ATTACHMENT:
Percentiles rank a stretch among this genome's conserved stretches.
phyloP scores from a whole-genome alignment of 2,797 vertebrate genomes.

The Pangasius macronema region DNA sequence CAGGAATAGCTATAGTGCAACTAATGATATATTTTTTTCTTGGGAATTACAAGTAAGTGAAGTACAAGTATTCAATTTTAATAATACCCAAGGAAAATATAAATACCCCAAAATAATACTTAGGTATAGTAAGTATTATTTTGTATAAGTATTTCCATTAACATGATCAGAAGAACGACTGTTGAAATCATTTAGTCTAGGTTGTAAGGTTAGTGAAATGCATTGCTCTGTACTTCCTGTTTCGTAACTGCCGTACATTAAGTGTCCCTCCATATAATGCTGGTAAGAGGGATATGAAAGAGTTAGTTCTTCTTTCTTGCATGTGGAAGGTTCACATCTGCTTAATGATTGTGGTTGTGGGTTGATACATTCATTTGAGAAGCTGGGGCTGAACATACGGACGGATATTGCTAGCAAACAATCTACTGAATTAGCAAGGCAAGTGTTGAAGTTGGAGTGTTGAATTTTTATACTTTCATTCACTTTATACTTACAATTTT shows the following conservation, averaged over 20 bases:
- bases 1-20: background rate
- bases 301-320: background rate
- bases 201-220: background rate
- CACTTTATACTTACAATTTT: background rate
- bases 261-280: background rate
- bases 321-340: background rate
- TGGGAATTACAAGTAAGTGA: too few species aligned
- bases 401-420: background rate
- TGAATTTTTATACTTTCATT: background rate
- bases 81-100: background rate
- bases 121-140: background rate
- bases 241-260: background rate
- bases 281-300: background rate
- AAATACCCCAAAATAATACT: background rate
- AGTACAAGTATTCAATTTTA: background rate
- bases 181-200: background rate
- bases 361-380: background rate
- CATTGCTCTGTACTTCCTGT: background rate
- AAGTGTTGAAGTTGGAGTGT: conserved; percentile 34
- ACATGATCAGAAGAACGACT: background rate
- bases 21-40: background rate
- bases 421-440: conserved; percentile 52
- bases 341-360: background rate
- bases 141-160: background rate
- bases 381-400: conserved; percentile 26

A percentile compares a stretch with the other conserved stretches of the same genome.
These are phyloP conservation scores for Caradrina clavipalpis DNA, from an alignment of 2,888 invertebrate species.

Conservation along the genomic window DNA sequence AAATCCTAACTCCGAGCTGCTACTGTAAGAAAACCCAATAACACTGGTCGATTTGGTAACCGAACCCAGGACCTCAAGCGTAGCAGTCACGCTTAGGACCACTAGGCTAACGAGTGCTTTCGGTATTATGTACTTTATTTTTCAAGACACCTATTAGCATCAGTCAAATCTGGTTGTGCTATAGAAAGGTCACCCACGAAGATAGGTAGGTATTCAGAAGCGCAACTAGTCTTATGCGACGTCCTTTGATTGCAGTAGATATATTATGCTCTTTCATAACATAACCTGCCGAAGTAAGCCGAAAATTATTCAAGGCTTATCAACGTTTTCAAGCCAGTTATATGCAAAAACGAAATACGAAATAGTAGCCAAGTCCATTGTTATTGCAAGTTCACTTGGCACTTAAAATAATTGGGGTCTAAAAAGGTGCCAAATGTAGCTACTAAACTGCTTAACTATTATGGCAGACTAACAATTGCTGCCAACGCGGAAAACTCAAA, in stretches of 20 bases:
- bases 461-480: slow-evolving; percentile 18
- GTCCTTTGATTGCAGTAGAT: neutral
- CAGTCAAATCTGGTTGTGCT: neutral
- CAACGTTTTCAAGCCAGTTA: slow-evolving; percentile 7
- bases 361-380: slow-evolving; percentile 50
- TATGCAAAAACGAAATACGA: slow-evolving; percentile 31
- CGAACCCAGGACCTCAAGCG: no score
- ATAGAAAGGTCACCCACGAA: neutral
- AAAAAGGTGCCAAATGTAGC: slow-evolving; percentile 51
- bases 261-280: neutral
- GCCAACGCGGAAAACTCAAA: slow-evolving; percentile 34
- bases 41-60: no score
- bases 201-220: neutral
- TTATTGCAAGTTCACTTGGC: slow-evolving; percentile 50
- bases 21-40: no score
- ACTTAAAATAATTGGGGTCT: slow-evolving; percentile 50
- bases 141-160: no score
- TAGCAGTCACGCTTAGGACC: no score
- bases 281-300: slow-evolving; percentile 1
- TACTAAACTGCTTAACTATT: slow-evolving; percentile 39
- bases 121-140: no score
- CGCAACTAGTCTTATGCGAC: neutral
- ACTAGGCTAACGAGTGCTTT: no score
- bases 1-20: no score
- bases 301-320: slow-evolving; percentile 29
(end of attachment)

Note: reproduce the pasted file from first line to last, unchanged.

Percentiles rank a stretch among this genome's conserved stretches.
phyloP scores from a whole-genome alignment of 2,797 vertebrate genomes.

The Pangasius macronema region DNA sequence CAGGAATAGCTATAGTGCAACTAATGATATATTTTTTTCTTGGGAATTACAAGTAAGTGAAGTACAAGTATTCAATTTTAATAATACCCAAGGAAAATATAAATACCCCAAAATAATACTTAGGTATAGTAAGTATTATTTTGTATAAGTATTTCCATTAACATGATCAGAAGAACGACTGTTGAAATCATTTAGTCTAGGTTGTAAGGTTAGTGAAATGCATTGCTCTGTACTTCCTGTTTCGTAACTGCCGTACATTAAGTGTCCCTCCATATAATGCTGGTAAGAGGGATATGAAAGAGTTAGTTCTTCTTTCTTGCATGTGGAAGGTTCACATCTGCTTAATGATTGTGGTTGTGGGTTGATACATTCATTTGAGAAGCTGGGGCTGAACATACGGACGGATATTGCTAGCAAACAATCTACTGAATTAGCAAGGCAAGTGTTGAAGTTGGAGTGTTGAATTTTTATACTTTCATTCACTTTATACTTACAATTTT shows the following conservation, averaged over 20 bases:
- bases 1-20: background rate
- bases 301-320: background rate
- bases 201-220: background rate
- CACTTTATACTTACAATTTT: background rate
- bases 261-280: background rate
- bases 321-340: background rate
- TGGGAATTACAAGTAAGTGA: too few species aligned
- bases 401-420: background rate
- TGAATTTTTATACTTTCATT: background rate
- bases 81-100: background rate
- bases 121-140: background rate
- bases 241-260: background rate
- bases 281-300: background rate
- AAATACCCCAAAATAATACT: background rate
- AGTACAAGTATTCAATTTTA: background rate
- bases 181-200: background rate
- bases 361-380: background rate
- CATTGCTCTGTACTTCCTGT: background rate
- AAGTGTTGAAGTTGGAGTGT: conserved; percentile 34
- ACATGATCAGAAGAACGACT: background rate
- bases 21-40: background rate
- bases 421-440: conserved; percentile 52
- bases 341-360: background rate
- bases 141-160: background rate
- bases 381-400: conserved; percentile 26

A percentile compares a stretch with the other conserved stretches of the same genome.
These are phyloP conservation scores for Caradrina clavipalpis DNA, from an alignment of 2,888 invertebrate species.

Conservation along the genomic window DNA sequence AAATCCTAACTCCGAGCTGCTACTGTAAGAAAACCCAATAACACTGGTCGATTTGGTAACCGAACCCAGGACCTCAAGCGTAGCAGTCACGCTTAGGACCACTAGGCTAACGAGTGCTTTCGGTATTATGTACTTTATTTTTCAAGACACCTATTAGCATCAGTCAAATCTGGTTGTGCTATAGAAAGGTCACCCACGAAGATAGGTAGGTATTCAGAAGCGCAACTAGTCTTATGCGACGTCCTTTGATTGCAGTAGATATATTATGCTCTTTCATAACATAACCTGCCGAAGTAAGCCGAAAATTATTCAAGGCTTATCAACGTTTTCAAGCCAGTTATATGCAAAAACGAAATACGAAATAGTAGCCAAGTCCATTGTTATTGCAAGTTCACTTGGCACTTAAAATAATTGGGGTCTAAAAAGGTGCCAAATGTAGCTACTAAACTGCTTAACTATTATGGCAGACTAACAATTGCTGCCAACGCGGAAAACTCAAA, in stretches of 20 bases:
- bases 461-480: slow-evolving; percentile 18
- GTCCTTTGATTGCAGTAGAT: neutral
- CAGTCAAATCTGGTTGTGCT: neutral
- CAACGTTTTCAAGCCAGTTA: slow-evolving; percentile 7
- bases 361-380: slow-evolving; percentile 50
- TATGCAAAAACGAAATACGA: slow-evolving; percentile 31
- CGAACCCAGGACCTCAAGCG: no score
- ATAGAAAGGTCACCCACGAA: neutral
- AAAAAGGTGCCAAATGTAGC: slow-evolving; percentile 51
- bases 261-280: neutral
- GCCAACGCGGAAAACTCAAA: slow-evolving; percentile 34
- bases 41-60: no score
- bases 201-220: neutral
- TTATTGCAAGTTCACTTGGC: slow-evolving; percentile 50
- bases 21-40: no score
- ACTTAAAATAATTGGGGTCT: slow-evolving; percentile 50
- bases 141-160: no score
- TAGCAGTCACGCTTAGGACC: no score
- bases 281-300: slow-evolving; percentile 1
- TACTAAACTGCTTAACTATT: slow-evolving; percentile 39
- bases 121-140: no score
- CGCAACTAGTCTTATGCGAC: neutral
- ACTAGGCTAACGAGTGCTTT: no score
- bases 1-20: no score
- bases 301-320: slow-evolving; percentile 29